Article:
9front in QEMU


A few months ago, I decided to attempt an installation of 9front (a popular fork of Plan 9) in QEMU. I was ultimately successful, and decided to write some notes down as I went.

Ultimately, I cannot give any guarantees or warrantees about this document: It is an outline of what I did, not a guide or a how-to.


My objective was to install a combined CPU, filesystem, auth server, and secstore all in on 9front virtual machine, running on QEMU on my home NAS (running Arch Linux). My NAS has a Wireguard connection up to my rented VPS exposing the 9p ports publicly (modern 9p supports TLS connections). This allow me to access my 9front installation from any of my Wireguard-connected, LAN devices, or through the VPS’s exposed ports using drawterm. Eventually I should be able to connect to the server from other 9front instances as well, although I haven’t tried that yet.

Getting Started

My primary resource was the FQA.

FQA on 9front.org

I installed QEMU on my NAS. I downloaded the latest ISO from the website, uploaded it my NAS, and added a dedicated ZFS dataset for the VM. Those steps can vary based on an individual’s setup.

I started out reading FQA s3.3.1 and s4. As root, I created a sparse disk image in my VM directory:

qemu-img create -f qcow2 my9front.qcow2.img 30G
I then booted the ISO with VNC turned on. Since my NAS is headless (SSH-only), I made sure to enable VNC in the QEMU:

qemu-system-x86_64 -cpu host -enable-kvm -m 4096 \
-vnc :2 \
-net nic,model=virtio,macaddr=52:54:00:00:EE:03 -net user \
-device virtio-scsi-pci,id=scsi \
-drive if=none,id=vd0,file=/vms/my9front/my9front.qcow2.img \
-device scsi-hd,drive=vd0 \
-drive if=none,id=vd1,file=9front.iso \
-device scsi-cd,drive=vd1,bootindex=0
The -vnc :2 ends up exposing the VNC session on port 5902. After punching the appropriate hole in my firewall, I was able to use Remmina to connect to the booted session.

I jumped to the FQA section 4.3, “Performing a simple install”.


It prompted for a boot device. I pressed [enter] since the default was correct. I pressed [enter] again to choose the user as glenda.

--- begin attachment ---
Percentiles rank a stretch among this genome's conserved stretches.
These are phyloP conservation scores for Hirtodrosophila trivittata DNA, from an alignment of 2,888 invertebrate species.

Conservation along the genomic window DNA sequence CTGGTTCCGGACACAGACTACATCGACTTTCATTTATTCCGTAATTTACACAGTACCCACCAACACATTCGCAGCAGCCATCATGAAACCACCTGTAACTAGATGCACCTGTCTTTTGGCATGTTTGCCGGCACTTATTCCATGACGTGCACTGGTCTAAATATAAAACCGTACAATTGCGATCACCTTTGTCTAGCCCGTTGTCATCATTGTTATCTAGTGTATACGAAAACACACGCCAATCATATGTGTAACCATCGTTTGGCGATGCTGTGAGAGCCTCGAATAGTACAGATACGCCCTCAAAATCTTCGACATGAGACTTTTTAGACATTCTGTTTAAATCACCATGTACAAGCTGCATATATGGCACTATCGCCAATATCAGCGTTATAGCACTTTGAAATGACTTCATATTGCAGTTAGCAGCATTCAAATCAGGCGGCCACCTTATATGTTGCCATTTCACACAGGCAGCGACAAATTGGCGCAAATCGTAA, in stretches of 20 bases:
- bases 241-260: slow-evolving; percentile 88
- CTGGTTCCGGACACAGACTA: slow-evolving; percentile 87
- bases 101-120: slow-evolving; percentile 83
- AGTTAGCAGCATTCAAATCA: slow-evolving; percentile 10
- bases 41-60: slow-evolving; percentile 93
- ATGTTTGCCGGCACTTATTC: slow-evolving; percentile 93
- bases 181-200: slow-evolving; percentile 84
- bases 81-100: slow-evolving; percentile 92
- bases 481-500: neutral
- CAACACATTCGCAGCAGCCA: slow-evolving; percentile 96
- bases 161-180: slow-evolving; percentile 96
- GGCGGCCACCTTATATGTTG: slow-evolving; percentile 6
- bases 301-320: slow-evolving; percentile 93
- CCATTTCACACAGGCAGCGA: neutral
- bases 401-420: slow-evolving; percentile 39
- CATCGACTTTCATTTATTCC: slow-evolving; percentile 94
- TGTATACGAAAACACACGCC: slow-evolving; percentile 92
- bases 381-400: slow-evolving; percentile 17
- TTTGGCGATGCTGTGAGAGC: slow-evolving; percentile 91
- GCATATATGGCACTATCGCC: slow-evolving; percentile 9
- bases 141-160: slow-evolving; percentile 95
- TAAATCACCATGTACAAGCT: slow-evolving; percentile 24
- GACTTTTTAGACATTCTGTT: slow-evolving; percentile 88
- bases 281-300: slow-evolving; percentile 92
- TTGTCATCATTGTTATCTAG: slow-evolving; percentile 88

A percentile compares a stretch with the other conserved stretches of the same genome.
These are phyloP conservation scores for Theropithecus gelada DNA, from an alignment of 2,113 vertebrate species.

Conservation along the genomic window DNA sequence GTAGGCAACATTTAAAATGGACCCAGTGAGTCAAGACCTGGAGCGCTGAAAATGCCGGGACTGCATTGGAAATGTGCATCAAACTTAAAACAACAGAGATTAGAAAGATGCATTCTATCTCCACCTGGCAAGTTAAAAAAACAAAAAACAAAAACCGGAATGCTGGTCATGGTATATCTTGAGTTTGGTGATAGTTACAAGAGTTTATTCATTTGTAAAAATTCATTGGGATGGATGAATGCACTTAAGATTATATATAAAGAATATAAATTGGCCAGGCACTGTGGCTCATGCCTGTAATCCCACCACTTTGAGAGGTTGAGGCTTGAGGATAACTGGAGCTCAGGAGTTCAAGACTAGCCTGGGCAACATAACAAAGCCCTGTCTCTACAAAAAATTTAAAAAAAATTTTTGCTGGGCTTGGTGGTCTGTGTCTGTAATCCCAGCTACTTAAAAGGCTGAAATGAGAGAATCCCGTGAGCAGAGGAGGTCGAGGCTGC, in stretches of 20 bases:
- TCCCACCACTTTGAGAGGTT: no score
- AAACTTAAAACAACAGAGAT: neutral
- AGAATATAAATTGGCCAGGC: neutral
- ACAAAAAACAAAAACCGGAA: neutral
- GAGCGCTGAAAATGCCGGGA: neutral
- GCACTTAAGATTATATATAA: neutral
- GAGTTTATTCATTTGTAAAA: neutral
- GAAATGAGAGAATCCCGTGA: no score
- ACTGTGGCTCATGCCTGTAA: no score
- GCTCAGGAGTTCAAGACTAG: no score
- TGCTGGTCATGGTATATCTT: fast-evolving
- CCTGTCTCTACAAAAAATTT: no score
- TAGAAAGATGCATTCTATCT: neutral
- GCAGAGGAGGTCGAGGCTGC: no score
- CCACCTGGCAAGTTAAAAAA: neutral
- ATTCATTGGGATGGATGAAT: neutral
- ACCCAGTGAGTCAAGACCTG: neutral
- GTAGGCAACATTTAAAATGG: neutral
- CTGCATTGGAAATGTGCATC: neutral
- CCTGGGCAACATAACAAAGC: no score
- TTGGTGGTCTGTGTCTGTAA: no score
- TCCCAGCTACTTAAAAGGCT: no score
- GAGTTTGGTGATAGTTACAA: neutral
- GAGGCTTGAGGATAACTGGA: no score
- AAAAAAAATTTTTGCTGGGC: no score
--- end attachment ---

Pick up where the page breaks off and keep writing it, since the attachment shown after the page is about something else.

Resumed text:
The next question was on VGA and input. I accepted the defaults, since I wasn’t planning on accessing the session over VNC regularly anyway. The defaults worked, but the mouse control was super wonky. I tried increasing the screen resolution by listing the available resolutions and then selecting one, but it didn’t help the mouse:

@{rfork n; aux/realemu; aux/vga -p}
@{rfork n; aux/realemu; aux/vga -m vesa -l 1920x1080x32}
I then thought I’d try changing the mouse type, which got my scroll wheel working, but didn’t help the weird mouse behavior:

aux/mouse ps2intellimouse
I decided to go ahead despite the incorrect mouse sensitivity, since I’d ideally not be using it this way much longer.

Performing a Simple Install

In the booted system, I ran inst/start and followed the suggested steps in order. I chose hjfs for the filesystem because it sounded simpler.

In the partdisk step I chose my qcow2 40GB disk (sd00). I chose mbr partition, then w, q.

Next on prepdisk I chose the default partition, then w, q.

On mountfs, I chose the default partition, default cache, and reamed the partition.

In the configdist I chose local.

For confignet I left the system at DHCP, although was apprehensive about how networking would go after reboot.

At the mountdist step I used the defaults.

Then it was the copydist step, [enter]. Wait up to an hour for the copy to complete.

Next it was the ndbsetup step. Chose system name (my9front). For the tzsetup I chose my timezone, and for the boot-related settings I just kept the defaults. I was then ready to reboot.